The Environmental Quality Incentive Program (EQIP) is a voluntary conservation program reauthorized in the 2008 Farm Bill. EQIP provides financial and technical assistance to farmers and ranchers to help them install and implement conservation practices on eligible agricultural land. Through EQIP, farmers in Puerto Rico and the Virgin Islands can receive assistance to improve agricultural production and environmental quality as compatible goals.
EQIP provides financial assistance payments to eligible producers based on a portion of the typical costs associated with conservation planning and practice implementation. EQIP activities are carried out according to a conservation plan that NRCS Field Office staff develop in conjunction with the producer. The conservation plan identifies the conservation practice or practices needed to address resource concerns identified on the farm. EQIP-funded practices must follow NRCS standards and specifications.
For someone who has never applied for a USDA program, the conservation application process may seem confusing. The information provided below and on the website provides a roadmap for those new to federal conservation programs. To get started, visit our Applying for Conservation Programs page. Then visit ourEQIP Signup and Application Information pagefor application forms, documents and additional application information
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Owners of land in agricultural or forest production, or persons who are engaged in livestock, agricultural or forest production on eligible land and that have a natural resource concern on the land may participate in EQIP.
Apply for our Environmental Quality Incentives Program (EQIP) before December 20, 2013 to be considered for FY2014 funding.
The EQIP On-Farm Energy Initiative identifies ways to conserve energy on the farm through an Agricultural Energy Management Plan (AgEMP), conservation activity plan (CAP) or on-farm energy audit, and helps producers implement energy audit recommendations by applying NRCS conservation practices to improve energy efficiency.
The EQIP Organic Initiative helps certified organic producers and producers who are transitioning to organic to install conservation practices on organic agricultural operations. Resource concerns to be addressed include: Soil condition, Soil erosion, Water quality (nutrients, organics, sediment, pathogens and temperature), Water quantity, Domestic animals (inadequate feed, forage, water & shelter), Plant condition, and Fish & wildlife (inadequate cover/shelter, threatened & endangered species).
The Seasonal High Tunnel Initiative helps producers extend their growing season for high value crops in an environmentally-safe manner. The initiative can help producers address a resource concern (sheet & rill erosion; soil organic matter depletion; harmful nutrients, organics & pesticides in surface waters; poor plant condition) by improving plant quality, improving soil quality, and reducing nutrient and pesticide transport.
NRCS will help producers reduce nonpoint source pollutants (nutrients, sediment, or pesticides) in impaired watersheds, reducing groundwater contamination, and conserving ground and surface water resources. (Comprehensive Nutrient Management and Integrated Pest Management Plans).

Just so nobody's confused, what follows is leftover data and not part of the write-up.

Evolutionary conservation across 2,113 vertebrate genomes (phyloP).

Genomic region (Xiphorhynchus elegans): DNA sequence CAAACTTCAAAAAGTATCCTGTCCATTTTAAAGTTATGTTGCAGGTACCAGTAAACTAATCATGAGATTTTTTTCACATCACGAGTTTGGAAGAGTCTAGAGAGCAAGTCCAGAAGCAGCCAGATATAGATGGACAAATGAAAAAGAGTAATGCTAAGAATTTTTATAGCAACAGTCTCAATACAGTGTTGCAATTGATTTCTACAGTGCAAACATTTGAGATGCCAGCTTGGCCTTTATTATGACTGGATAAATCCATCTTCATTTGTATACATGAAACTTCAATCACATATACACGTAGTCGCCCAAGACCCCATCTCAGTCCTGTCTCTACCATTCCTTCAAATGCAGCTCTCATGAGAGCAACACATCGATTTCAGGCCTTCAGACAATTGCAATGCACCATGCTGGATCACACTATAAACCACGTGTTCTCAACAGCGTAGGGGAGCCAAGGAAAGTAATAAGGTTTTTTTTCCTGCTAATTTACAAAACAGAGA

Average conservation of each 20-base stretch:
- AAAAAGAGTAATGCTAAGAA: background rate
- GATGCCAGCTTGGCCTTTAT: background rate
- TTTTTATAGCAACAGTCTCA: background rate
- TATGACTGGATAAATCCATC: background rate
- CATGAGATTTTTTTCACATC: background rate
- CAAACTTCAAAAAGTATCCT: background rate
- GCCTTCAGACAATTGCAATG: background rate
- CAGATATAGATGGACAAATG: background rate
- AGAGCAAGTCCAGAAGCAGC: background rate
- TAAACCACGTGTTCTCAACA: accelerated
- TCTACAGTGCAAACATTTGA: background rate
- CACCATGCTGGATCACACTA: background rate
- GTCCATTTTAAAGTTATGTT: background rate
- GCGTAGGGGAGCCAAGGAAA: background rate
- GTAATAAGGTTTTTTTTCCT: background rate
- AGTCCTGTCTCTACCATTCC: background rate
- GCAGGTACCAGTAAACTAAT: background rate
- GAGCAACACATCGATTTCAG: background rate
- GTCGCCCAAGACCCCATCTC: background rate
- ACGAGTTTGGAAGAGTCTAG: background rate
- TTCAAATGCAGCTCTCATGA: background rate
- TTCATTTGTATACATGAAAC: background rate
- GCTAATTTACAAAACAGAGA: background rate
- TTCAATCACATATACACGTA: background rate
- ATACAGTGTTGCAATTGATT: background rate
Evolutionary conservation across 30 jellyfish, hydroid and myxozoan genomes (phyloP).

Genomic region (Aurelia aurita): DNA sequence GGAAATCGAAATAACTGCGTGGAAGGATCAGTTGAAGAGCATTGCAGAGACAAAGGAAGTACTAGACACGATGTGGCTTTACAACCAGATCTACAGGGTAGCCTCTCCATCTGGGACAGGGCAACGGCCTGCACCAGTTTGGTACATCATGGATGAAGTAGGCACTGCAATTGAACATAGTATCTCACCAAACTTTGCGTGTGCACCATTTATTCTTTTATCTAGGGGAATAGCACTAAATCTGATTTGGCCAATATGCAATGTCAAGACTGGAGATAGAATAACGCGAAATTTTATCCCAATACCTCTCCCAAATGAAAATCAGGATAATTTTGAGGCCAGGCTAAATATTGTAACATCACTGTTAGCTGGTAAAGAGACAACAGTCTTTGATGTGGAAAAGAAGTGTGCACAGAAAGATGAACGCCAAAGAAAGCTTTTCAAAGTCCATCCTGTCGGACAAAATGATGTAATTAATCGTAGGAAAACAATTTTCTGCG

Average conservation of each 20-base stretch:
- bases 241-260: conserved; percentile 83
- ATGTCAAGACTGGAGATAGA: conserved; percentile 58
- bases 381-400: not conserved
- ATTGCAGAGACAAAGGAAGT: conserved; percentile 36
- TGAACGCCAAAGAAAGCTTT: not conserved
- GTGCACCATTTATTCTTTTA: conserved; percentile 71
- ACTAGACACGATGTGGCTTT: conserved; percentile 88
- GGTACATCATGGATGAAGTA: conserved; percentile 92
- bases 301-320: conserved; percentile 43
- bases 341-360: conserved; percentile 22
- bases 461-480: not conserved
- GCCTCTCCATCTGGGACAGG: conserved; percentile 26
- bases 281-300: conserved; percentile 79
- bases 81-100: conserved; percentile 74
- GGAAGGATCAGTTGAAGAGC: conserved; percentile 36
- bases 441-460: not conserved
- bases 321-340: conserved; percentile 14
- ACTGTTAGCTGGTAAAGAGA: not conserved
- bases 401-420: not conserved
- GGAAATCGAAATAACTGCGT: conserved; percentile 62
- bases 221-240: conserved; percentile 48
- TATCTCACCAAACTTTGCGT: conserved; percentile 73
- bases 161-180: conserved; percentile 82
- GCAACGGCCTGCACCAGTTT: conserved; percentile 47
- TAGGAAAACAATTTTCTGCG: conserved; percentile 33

The Water Quality Initiative is a focused approach to help landowners in priority watersheds to apply selected conservation practices to reduce the flow of sediment, nutrients and other pollutants in runoff into impaired waterways. The priority watershed in the Caribbean Area for FY 2012 and 2013 is the Añasco River Watershed.
The South Aquifer Watershed Project in Juana Diaz and Santa Isabel, PR, was initiated in 2005 to address a critical decline of the water table and salt water intrusion into the aquifer. The project aims to protect, preserve and improve the quality and quantity of agricultural resources in the watershed.
Caribbean Area Resource Concerns
Protecting and conserving soils to reduce soil erosion and sedimentation.
Improving air quality by reducing odors, greenhouse gases (methane and carbon dioxide) from AFOs/CAFOs, and chemical drift; planting trees for carbon sequestration.
Reducing energy consumption and improving energy use efficiency.
Promoting habitat recovery and protecting threatened/endangered species.
Improving water retention, water use efficiency and conserving water resources.
Reducing surface & ground water quality impairment from pathogens, pesticides, excessive nutrients & organics, salinity and sediment.
Any farmer engaged in livestock or crop production on eligible land (croplands, pasture and hayland, rangeland, private non-industrial forestland) may apply for EQIP. To be considered an "Agricultural Producer," you must normally produce and sell a minimum of $1,000 or more of agricultural products. (Proof to be provided by IRS Schedule F showing profit or loss from farm operations.)
The maximum total payment an individual or entity may receive, directly of indirectly, is limited to $450,000 for all EQIP contracts during the term of the Farm Bill. Highest priority will be given to applications that provide the most environmental benefit.